Stricter Scrutiny for Compliance: Biden-Harris Administration Releases First-Ever U.S. Strategy on Countering Corruption

Alerts / December 27, 2021

The Biden-Harris Administration is making the fight against global corruption a key policy objective. Through its new United States Strategy on Countering Corruption, released on December 6, 2021, the Biden-Harris Administration is pushing for stronger enforcement of current anti-corruption and anti-money laundering laws as well as seeking to pass new legislation and regulations focused on transparency of certain financial and real estate transactions. Included in this more aggressive enforcement approach is holding key gatekeepers, such as accountants and lawyers, accountable. Clients should proactively review their compliance programs to make sure they follow current best practices and pay close attention to the Biden-Harris Administration’s anti-corruption initiatives and how new regulations may affect businesses going forward.

In June 2021, President Joe Biden, for the first time, identified the fight against corruption as a core U.S. national security interest. In support of that effort, President Biden directed his national security team to lead the creation of a comprehensive strategy that would improve the U.S. Government’s “ability to prevent corruption, more effectively combat illicit finance, better hold corrupt actors accountable, and strengthen the capacity of activists, investigative journalists, and others on the front lines of exposing corrupt acts.”[1] In accordance with the President’s directive, the Administration released the first-ever United States Strategy on Countering Corruption (the “Strategy”).[2] The Strategy outlines its approach to elevating the fight against corruption, placing particular emphasis on better understanding and responding to the threat of corruption’s “transnational dimensions,” including by taking additional steps to reduce the ability of corrupt actors to use financial systems to hide assets and launder the proceeds of corrupt acts.[3] The Strategy marks a new chapter in the U.S.’s efforts to curb the harmful effects of corruption and will require that federal departments and agencies report annually to the President on progress made in support of the Strategy’s objectives.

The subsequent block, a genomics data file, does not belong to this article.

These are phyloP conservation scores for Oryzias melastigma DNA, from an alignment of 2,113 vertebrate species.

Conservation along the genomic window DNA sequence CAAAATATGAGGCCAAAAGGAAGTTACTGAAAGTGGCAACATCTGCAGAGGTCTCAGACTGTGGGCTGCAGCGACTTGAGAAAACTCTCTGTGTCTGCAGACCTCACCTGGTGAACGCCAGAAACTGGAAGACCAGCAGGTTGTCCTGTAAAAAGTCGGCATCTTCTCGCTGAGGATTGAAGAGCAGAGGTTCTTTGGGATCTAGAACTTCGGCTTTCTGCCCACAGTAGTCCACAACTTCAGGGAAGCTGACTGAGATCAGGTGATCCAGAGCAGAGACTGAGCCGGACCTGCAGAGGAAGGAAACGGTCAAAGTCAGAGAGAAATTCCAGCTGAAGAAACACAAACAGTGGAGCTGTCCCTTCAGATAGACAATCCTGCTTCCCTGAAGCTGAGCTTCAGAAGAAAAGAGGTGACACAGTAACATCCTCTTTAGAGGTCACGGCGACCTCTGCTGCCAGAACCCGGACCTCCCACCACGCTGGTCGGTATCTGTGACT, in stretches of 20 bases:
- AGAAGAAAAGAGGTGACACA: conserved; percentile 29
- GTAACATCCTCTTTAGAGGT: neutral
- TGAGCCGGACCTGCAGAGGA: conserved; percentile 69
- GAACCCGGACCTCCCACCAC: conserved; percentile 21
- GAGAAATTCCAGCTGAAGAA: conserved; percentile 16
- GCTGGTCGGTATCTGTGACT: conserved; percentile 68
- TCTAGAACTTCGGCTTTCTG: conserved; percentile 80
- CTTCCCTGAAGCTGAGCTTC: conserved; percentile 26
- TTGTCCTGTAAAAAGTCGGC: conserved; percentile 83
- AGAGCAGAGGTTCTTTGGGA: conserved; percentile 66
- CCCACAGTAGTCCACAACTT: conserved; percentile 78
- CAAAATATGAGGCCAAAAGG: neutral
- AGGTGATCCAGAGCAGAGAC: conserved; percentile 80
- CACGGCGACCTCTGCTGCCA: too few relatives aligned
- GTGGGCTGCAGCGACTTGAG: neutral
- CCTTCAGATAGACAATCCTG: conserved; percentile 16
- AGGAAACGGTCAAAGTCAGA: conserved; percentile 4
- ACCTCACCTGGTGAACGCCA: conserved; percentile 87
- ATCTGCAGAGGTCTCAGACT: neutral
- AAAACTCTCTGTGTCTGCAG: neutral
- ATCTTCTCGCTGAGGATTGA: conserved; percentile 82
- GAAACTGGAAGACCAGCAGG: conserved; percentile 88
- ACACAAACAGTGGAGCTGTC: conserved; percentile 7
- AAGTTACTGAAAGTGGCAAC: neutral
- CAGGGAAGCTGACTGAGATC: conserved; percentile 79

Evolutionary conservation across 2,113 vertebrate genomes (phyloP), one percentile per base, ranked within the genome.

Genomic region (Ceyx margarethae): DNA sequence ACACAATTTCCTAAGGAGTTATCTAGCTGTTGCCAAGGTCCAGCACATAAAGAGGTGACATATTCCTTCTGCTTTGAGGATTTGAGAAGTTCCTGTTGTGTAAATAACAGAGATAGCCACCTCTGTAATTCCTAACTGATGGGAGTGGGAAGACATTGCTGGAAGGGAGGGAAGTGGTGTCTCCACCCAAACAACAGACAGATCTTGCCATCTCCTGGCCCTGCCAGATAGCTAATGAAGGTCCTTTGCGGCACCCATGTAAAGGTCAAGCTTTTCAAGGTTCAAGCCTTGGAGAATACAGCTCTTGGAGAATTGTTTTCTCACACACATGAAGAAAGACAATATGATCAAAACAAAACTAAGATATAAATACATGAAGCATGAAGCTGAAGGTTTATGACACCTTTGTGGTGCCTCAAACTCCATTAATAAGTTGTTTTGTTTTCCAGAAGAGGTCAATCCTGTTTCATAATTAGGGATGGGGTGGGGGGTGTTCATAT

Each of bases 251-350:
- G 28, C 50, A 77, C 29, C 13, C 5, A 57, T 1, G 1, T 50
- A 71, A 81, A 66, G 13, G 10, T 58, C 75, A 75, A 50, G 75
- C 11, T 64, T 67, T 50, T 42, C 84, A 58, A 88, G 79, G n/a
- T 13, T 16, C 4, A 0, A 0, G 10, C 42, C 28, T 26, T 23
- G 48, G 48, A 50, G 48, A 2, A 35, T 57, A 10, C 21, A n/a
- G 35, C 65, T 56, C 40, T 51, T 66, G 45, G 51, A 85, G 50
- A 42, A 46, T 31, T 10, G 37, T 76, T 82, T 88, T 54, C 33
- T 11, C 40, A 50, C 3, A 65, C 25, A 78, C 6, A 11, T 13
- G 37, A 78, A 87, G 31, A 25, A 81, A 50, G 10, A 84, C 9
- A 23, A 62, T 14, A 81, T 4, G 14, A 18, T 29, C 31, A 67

The Strategy organizes U.S. Government efforts to fight corruption under five “mutually-reinforcing” pillars. The five pillars are:

  • Modernizing, coordinating, and resourcing U.S. Government efforts to fight corruption, which includes prioritizing intelligence collection and analysis on corrupt actors and their networks. This pillar also seeks to “[i]ncreas[e] law enforcement resources and bolster[] information sharing between the intelligence community and law enforcement.”[4]
  • Curbing illicit finance by addressing deficiencies and gaps in the U.S.’s own regulatory system and working with the U.S.’s allies and partners to do the same. This pillar is based on the recognition that corrupt actors and their facilitators rely on vulnerabilities in the U.S. and international financial systems to obscure ownership of assets and launder proceeds of illicit activities. 
  • Holding corrupt actors accountable by vigorously enforcing the current anti-corruption and anti-money laundering regimes and working with partner countries as well as nongovernmental entities to enforce anti-corruption and anti-money laundering laws.
  • Preserving and strengthening the multilateral anti-corruption architecture. Under this pillar, the U.S. will seek to bolster existing anti-corruption institutions and implementation of existing frameworks such as pushing partners to live up to their obligations and holding accountable those who fail to do so. Under this pillar, the U.S. will also push for anti-corruption measures in multilateral fora.
  • Improving diplomatic engagement and leveraging foreign assistance resources to advance policy objectives. This pillar focuses on assessing the U.S.’s assistance dollars and ensuring that those assistance efforts fully align with the U.S.’s broader policy goals. The U.S. will also expand its anti-corruption focused U.S. assistance and monitor the efficacy of that assistance. Additionally, the U.S. will elevate corruption as a diplomatic priority in a manner tailored to local conditions.

Increased Enforcement